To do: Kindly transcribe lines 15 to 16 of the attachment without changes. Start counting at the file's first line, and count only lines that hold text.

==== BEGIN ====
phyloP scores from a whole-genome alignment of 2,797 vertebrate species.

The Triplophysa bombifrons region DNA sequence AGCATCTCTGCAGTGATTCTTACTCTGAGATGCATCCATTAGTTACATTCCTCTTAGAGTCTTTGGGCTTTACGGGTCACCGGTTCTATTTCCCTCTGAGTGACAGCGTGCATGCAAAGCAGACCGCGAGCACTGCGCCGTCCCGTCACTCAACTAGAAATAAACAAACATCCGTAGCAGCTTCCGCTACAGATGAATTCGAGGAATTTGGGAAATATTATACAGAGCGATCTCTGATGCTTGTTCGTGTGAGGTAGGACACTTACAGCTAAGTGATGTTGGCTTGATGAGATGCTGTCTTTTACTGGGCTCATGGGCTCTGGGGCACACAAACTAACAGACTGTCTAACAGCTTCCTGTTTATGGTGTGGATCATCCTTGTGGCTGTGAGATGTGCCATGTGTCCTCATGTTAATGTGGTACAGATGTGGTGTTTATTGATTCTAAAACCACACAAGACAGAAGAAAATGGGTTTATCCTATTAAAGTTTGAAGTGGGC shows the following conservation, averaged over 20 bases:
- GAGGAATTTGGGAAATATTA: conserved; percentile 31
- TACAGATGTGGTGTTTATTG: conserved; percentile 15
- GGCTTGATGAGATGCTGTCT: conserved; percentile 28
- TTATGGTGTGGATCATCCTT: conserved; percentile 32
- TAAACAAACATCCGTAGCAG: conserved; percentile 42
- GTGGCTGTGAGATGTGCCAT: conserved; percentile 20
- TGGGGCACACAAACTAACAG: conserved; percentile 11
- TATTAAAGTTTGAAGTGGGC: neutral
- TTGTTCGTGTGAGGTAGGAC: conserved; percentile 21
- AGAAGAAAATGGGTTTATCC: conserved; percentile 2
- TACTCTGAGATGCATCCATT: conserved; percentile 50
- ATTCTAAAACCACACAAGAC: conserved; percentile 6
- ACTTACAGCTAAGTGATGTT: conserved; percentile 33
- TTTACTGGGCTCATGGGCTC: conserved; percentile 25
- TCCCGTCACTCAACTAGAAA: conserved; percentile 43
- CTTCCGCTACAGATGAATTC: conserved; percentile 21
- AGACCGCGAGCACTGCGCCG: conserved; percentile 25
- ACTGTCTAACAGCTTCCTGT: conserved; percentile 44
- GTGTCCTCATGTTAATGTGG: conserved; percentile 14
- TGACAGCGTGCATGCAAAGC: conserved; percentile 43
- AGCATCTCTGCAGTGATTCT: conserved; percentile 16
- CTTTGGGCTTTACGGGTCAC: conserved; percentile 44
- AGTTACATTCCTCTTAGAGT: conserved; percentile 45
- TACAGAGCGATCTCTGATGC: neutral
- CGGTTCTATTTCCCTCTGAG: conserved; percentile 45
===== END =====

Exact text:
- ACTTACAGCTAAGTGATGTT: conserved; percentile 33
- TTTACTGGGCTCATGGGCTC: conserved; percentile 25